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I've been stupid. Give me a good talking to.

(63 Posts)
caterpuller Wed 11-Jan-17 15:03:32

I'm in a long-term relationship (25 years) with 3 children, but my partner and I haven't had sex in over 6 years. His choice, not mine. He says he has no drive at all and is not capable of getting an erection. He's an alcoholic, who has functioned and kept it under control until about 6 months ago when it started to spiral. He's barely functioning right now, although managing to hold down his job, he is drunk unless he's in the office.

Anyway, about 6 months ago he confessed to having in the past paid for sex. I was shocked at first, but even more shocked by my lack of emotion. And hearing that news spurred me to seek a physical relationship with someone else. I crave intimacy - sex, kissing, the closeness of being naked with someone who is attracted to me. I can't bear never having that again. My partner was never intimate and there was never any type of foreplay. His idea of sex was straight penetration, until he came. There was never any enjoyment in it for me, and I regret bitterly now that I couldn't talk to him about it.

Anyway. Long story short. I met a man who lives overseas - in Europe - and we had passionate and intimate sex when he was visiting the UK on a fairly regular basis. I thought we had a real connection. But he has turned out to be a shit. Of course! And now I need to cut all ties with him and get over it. But I am finding it hard. I don't feel emotionally strong enough to do it. I hate that I am behaving like a doormat, and I know it's not good for me. I know it's actually the last thing I need, but I feel desperately lonely and unwanted.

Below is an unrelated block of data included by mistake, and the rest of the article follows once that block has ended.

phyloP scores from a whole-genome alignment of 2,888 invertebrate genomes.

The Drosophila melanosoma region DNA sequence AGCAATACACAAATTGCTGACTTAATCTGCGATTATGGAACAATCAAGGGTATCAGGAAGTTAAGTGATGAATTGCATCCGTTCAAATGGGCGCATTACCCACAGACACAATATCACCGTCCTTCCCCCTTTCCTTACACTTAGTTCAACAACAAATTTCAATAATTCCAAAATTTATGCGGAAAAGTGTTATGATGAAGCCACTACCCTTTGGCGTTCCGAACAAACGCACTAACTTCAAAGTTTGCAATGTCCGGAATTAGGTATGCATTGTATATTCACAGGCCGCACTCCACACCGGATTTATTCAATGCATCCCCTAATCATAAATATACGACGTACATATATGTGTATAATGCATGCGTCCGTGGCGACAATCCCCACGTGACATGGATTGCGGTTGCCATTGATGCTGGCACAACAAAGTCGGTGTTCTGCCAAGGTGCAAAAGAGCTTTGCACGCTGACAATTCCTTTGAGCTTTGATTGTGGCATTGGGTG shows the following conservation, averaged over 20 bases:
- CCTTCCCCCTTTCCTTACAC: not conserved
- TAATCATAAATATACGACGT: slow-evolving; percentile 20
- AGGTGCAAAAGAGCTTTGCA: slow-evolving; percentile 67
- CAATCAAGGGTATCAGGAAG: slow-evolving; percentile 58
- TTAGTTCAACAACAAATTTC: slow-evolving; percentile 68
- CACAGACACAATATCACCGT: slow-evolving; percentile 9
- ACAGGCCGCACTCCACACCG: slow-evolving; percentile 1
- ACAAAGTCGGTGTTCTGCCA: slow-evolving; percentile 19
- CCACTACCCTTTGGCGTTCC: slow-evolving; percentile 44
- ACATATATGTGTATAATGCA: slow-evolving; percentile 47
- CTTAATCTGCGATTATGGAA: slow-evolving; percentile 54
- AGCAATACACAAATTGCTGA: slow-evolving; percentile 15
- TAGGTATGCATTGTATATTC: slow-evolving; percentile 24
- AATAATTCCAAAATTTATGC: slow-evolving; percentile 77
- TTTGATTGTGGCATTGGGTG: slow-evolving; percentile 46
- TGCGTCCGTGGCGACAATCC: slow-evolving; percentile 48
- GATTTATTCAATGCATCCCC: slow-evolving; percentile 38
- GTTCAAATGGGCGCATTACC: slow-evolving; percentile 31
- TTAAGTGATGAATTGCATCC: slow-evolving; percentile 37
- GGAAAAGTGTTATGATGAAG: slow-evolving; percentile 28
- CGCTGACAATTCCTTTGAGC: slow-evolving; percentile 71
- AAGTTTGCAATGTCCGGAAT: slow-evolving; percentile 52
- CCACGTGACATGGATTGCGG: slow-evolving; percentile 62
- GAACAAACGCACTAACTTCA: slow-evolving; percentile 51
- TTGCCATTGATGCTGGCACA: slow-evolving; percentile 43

I need someone to give me a good kick up the arse. So please give me some words of encouragement so dust myself off and find some self respect. I'm really struggling right now to muster the strength to do what I know is right.

Thanks for reading if you got this far.

MrsBertBibby Wed 11-Jan-17 15:09:51

Getting a kicking isn't a great way of improving your self esteem! Be a bit kinder to yourself.

You need to get out of this relationship, so you can start liking yourself a bit more.

category12 Wed 11-Jan-17 15:14:09

I think you need to make the moves towards getting out of your marriage - it's more than time. Be brave. Look into what it will take to split.

TwitterQueen1 Wed 11-Jan-17 15:14:53

OK, so I would say stop beating yourself up!

You know this man is a bit of shit but you're clinging on not because of your undying love for him, but because he gave you affection, physical love, care etc - all the things your DP has not provided for years. That's hardly surprising.

I suspect this affair has highlighted just how unsatisfactory your relationship is with your DP and how unhappy you are with him. I think you need to have a long, long talk with him.